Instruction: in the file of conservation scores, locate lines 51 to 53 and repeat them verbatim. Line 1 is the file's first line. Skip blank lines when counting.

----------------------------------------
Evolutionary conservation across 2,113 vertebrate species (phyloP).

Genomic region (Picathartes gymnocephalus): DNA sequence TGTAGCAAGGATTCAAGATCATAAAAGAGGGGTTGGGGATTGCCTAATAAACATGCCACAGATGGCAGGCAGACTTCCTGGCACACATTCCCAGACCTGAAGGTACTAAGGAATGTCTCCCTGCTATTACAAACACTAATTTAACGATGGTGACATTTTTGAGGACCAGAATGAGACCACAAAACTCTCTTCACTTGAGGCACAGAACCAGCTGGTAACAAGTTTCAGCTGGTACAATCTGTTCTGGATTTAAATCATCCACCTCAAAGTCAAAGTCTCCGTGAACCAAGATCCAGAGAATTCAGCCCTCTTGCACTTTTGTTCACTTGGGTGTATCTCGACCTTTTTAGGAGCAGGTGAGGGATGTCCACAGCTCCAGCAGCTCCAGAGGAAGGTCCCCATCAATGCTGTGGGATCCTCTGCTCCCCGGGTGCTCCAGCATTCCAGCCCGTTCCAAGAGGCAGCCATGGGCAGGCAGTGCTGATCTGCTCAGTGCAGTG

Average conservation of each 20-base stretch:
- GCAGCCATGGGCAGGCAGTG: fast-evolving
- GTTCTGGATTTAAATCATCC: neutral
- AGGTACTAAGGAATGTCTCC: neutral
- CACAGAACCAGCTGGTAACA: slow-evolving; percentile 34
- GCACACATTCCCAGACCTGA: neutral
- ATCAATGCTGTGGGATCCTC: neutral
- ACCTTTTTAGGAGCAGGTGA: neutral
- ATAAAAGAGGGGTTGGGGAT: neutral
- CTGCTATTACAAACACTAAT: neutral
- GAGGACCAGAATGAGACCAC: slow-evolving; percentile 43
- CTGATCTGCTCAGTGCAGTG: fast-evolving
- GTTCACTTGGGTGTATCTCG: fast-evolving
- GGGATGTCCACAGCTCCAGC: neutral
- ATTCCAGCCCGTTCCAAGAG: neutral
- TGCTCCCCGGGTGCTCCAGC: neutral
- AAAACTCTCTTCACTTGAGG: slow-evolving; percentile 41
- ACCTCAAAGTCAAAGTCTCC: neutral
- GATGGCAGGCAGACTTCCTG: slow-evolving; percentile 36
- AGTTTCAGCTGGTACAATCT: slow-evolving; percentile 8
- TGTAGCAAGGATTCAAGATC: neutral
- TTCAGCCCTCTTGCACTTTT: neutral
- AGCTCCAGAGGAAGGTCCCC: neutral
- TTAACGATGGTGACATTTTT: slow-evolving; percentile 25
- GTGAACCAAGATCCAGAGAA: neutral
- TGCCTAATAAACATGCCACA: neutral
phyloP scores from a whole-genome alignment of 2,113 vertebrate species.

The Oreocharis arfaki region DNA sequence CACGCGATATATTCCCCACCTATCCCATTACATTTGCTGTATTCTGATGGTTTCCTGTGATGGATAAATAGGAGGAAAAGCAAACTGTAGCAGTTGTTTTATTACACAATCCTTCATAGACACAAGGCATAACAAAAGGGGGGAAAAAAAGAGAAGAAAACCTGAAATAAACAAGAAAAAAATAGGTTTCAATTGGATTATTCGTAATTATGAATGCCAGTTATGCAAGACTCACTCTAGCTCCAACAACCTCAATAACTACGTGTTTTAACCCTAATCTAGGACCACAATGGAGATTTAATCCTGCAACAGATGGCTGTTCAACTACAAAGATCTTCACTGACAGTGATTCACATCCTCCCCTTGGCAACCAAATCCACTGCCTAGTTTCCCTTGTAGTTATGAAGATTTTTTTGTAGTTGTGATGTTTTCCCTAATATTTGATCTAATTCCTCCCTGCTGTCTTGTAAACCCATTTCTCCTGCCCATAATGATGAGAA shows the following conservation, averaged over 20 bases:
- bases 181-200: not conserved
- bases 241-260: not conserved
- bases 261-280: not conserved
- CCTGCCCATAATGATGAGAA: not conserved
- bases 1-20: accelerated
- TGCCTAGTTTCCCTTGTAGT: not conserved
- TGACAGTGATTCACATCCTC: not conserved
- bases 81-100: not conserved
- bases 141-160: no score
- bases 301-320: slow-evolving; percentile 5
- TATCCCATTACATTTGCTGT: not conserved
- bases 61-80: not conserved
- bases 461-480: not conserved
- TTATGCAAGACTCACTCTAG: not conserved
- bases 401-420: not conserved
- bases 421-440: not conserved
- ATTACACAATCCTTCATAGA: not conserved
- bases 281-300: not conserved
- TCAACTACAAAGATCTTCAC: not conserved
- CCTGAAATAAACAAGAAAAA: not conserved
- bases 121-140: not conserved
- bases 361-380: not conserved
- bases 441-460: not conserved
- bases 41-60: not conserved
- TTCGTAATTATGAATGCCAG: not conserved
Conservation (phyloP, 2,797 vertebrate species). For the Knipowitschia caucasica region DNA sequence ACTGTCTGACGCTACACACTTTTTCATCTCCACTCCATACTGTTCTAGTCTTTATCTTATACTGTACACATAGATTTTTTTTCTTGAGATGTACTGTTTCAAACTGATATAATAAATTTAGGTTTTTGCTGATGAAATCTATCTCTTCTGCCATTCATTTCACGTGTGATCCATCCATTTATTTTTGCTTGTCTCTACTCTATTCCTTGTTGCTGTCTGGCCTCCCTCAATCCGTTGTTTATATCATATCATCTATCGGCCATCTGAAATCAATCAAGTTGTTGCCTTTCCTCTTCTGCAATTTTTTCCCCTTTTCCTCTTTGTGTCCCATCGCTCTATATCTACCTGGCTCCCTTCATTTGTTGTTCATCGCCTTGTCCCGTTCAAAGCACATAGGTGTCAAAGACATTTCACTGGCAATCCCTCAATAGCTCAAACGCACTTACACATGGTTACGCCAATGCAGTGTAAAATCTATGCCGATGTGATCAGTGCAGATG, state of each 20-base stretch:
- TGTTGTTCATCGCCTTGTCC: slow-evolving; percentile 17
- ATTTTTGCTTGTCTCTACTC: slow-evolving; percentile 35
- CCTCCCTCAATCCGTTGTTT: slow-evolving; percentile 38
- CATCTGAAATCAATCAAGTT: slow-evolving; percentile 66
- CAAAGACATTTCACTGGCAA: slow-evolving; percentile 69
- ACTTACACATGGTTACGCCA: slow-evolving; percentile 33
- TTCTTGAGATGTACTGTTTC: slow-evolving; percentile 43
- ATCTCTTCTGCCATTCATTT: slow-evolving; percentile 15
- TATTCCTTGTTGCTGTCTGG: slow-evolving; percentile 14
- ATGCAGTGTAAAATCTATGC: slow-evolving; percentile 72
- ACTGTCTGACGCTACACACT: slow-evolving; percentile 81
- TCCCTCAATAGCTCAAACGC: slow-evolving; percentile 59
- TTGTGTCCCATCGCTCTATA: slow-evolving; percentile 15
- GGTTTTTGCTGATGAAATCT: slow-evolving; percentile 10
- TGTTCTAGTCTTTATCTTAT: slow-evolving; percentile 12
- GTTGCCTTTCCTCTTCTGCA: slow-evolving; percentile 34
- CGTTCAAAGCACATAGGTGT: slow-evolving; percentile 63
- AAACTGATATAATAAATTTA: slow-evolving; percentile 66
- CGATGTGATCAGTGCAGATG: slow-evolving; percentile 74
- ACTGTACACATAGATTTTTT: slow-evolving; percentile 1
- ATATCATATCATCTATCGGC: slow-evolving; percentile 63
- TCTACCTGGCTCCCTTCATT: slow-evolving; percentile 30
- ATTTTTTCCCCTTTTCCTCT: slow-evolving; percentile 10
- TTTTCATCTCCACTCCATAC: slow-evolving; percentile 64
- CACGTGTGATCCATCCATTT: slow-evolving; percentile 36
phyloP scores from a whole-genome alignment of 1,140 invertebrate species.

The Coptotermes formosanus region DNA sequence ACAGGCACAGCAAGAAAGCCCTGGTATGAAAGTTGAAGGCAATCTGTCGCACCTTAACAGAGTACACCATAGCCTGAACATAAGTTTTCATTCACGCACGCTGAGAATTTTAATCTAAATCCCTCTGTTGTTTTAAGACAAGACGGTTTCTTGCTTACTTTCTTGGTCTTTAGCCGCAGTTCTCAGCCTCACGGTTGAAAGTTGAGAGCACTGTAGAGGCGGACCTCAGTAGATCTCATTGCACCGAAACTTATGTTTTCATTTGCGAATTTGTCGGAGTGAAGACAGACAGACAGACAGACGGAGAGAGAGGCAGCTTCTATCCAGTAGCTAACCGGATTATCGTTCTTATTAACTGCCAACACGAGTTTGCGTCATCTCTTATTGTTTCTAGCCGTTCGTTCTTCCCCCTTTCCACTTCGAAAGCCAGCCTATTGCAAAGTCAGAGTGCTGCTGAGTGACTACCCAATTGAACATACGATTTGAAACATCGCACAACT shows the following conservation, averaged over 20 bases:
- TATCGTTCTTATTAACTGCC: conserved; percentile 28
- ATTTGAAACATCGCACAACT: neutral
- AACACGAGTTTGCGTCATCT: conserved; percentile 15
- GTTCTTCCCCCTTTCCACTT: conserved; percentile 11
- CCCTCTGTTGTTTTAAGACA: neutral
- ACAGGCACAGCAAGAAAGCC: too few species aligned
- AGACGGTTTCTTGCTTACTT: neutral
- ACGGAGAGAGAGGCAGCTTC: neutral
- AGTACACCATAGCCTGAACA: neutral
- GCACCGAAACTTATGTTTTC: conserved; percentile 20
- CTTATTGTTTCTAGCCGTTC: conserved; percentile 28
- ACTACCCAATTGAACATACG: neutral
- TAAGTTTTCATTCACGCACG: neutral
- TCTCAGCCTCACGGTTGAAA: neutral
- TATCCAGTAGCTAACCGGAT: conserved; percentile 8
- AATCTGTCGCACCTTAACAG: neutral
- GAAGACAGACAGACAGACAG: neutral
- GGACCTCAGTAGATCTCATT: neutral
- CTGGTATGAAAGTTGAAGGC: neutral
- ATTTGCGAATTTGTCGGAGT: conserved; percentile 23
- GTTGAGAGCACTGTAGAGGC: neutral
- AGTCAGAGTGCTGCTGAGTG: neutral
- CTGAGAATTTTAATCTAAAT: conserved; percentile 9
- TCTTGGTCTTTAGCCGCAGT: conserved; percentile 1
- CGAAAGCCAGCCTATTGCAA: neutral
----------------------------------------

- bases 121-140: not conserved
- bases 361-380: not conserved
- bases 441-460: not conserved